There is currently no legal obligation to ensure an automated external defibrillator (AED) is available in the workplace. Without common law making units mandatory, workplaces may feel reluctant to invest in an AED. However, there is good reason to consider a purchase if you have not already.
Typically these units retail for around £1000, depending on the make, manufacturer and accessories included. If you have multiple workplace sites this can, admittedly, be a significant cost.
However, landmark case is currently being fought in America. Verdugo v. Target Corporation is going through the California Supreme Court. Mary Ann Verdugo suffered cardiac arrest in a Target shopping store in Pico Rivera, California. She died at the scene, even though paramedics only took a couple of minutes to arrive. The case highlights a retailer’s liability and whether the placement of AED units should be mandatory in common law.
Whilst drawing comparison between American and British law should be treated with caution, it can still be seen as a sign of things to come in the UK. There are now numerous credible statistics to back up an AED’s use.
Some facts when it comes to purchasing an AED:
1. Your workplace risk assessment should form part of your decision to purchase. Do you deal with members of the public? Is there a considerable distance or longer than average response time for emergency services? Do you have an ageing workforce or customer base? If you answered ‘yes’ to any of these questions, think carefully about the benefits of ensuring you have a unit in place.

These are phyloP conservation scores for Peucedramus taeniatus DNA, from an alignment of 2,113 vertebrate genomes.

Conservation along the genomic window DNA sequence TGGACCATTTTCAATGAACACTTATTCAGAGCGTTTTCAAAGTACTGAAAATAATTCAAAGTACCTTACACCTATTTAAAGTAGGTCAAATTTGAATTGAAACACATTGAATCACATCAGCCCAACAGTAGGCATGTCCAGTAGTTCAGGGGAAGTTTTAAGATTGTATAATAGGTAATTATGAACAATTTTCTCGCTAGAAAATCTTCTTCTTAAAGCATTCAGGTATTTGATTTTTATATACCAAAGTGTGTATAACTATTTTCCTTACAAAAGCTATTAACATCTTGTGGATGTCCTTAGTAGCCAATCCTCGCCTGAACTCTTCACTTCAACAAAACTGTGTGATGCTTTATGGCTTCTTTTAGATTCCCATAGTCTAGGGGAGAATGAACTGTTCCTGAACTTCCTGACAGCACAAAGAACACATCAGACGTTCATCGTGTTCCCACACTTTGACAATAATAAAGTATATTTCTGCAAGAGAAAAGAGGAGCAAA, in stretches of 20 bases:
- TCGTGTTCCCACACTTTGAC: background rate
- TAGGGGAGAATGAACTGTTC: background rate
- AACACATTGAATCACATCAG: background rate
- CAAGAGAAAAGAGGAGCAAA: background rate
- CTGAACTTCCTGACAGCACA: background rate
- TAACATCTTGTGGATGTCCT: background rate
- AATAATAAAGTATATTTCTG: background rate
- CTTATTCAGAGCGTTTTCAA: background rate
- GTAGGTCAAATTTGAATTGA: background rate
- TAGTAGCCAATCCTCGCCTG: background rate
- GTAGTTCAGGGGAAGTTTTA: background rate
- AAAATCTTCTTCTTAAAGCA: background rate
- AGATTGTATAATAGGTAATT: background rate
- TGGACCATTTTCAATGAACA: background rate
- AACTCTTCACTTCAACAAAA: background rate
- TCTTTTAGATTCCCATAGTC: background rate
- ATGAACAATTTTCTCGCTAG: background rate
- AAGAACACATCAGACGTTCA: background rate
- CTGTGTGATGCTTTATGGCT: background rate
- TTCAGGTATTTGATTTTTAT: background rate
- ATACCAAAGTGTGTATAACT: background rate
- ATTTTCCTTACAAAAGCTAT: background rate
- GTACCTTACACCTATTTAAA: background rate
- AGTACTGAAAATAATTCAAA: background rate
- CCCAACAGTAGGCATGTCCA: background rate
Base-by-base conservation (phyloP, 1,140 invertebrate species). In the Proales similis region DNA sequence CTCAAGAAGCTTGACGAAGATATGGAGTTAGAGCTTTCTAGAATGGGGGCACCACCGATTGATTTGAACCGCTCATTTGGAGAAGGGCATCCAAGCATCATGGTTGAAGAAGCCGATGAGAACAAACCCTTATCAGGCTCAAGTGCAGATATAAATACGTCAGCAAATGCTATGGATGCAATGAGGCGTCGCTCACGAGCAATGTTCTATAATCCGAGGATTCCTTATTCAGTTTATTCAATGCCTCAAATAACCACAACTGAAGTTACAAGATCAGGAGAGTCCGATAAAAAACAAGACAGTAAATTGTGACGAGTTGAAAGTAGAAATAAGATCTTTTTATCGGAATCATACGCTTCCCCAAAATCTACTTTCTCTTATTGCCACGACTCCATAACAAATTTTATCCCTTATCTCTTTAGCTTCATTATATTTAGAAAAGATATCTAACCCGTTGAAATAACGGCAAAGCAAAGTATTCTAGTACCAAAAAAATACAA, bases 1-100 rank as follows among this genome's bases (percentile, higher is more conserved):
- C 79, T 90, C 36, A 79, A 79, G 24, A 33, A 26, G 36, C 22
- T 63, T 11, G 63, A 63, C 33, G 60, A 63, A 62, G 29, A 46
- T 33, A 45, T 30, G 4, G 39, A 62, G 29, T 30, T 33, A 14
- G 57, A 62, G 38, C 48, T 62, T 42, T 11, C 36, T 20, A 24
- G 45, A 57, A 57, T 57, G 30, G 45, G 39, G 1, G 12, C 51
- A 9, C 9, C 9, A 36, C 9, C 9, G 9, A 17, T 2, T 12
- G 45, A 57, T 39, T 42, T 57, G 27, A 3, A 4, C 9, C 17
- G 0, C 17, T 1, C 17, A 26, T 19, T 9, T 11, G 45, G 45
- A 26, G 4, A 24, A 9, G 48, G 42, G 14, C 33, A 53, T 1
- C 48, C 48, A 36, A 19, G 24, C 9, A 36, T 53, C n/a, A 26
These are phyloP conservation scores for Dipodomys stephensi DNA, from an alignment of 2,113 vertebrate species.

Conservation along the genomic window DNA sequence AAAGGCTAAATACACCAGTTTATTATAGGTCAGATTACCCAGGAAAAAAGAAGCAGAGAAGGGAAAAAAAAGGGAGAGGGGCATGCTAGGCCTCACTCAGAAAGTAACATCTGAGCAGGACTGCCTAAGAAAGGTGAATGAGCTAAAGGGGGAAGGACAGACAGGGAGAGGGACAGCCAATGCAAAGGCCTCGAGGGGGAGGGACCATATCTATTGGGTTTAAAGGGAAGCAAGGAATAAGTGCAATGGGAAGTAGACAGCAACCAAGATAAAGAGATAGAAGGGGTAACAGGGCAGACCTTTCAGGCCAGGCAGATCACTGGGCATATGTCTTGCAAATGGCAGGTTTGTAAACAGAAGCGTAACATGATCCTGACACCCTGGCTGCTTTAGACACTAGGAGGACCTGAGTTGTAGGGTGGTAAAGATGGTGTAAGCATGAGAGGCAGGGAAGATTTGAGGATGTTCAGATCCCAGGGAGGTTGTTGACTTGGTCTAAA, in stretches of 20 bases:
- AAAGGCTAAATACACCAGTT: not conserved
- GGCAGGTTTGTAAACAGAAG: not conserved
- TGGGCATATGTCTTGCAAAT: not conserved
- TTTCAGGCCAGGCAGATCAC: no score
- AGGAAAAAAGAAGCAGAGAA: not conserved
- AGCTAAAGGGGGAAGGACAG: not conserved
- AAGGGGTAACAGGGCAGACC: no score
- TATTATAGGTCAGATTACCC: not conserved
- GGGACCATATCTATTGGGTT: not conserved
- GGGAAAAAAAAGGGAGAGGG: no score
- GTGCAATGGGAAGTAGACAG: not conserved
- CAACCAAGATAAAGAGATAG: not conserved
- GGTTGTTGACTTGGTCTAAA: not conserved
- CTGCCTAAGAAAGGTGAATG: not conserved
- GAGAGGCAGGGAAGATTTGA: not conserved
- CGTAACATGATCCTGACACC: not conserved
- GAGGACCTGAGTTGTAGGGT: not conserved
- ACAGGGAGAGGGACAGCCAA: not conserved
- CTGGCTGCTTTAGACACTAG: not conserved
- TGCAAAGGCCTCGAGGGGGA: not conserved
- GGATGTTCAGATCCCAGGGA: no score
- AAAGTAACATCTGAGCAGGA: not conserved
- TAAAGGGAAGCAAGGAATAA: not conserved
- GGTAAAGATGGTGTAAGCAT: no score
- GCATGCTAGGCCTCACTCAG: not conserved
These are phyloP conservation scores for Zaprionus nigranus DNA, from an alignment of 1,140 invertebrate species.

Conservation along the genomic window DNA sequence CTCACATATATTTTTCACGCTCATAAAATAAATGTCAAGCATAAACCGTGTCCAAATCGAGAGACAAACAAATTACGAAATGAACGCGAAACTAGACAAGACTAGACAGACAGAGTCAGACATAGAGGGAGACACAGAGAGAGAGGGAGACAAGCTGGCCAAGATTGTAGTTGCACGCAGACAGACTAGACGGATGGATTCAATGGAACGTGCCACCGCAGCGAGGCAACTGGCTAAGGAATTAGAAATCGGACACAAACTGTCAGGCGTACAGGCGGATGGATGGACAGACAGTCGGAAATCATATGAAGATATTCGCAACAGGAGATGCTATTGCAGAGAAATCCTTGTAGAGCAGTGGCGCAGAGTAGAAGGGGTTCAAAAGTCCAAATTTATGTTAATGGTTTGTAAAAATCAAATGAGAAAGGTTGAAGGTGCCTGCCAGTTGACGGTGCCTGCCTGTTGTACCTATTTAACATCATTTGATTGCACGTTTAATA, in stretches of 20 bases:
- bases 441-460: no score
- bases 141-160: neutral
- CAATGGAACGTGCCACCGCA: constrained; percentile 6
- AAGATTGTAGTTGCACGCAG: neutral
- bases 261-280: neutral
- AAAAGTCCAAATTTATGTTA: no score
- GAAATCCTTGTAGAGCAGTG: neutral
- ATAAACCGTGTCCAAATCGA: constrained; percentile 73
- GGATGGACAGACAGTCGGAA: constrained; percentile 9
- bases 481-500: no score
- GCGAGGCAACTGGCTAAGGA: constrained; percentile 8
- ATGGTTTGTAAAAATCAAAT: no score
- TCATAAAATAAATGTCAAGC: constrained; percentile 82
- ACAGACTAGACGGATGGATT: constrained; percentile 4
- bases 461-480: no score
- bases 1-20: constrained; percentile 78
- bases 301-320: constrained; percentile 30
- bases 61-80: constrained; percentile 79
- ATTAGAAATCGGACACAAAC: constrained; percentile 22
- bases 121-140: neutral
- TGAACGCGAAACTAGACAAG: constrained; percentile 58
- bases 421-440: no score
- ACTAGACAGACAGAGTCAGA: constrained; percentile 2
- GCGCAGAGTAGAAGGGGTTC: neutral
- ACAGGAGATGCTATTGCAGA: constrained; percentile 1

2. The facts about the use of AED units on casualties are irrefutable. For every minute that passes without defibrillation the chance of survival reduces by 14%! This figure is published by the British Heart Foundation.
3. AED units are extremely sophisticated. Simple voice prompts tell the user what to do. The unit will not shock a casualty unless a shock is required. The risk of incorrectly using a unit is minimal to non-existent.
4. AED units tend to come with long warranties, up to 8 years on some units. They also self-check, meaning if any maintenance is required, it will be indicated by the unit and is straightforward. Usually after the initial purchase the cost of owning an AED unit is minimal.
5. AED units can be used by untrained individuals, not just trained first aiders. However, training can be provided for non-first aiders to increase the number of people that would have the confidence to pick up a unit in an emergency.
Safety First Aid Training are strong advocates of having AED units in the workplace. We provide training as part of our first aid courses and specialist defibrillator training courses.
The on-going commitment involved in having one installed is low. As more instances emerge every week of a successful treatment, it is getting harder to justify deciding not to have one in place.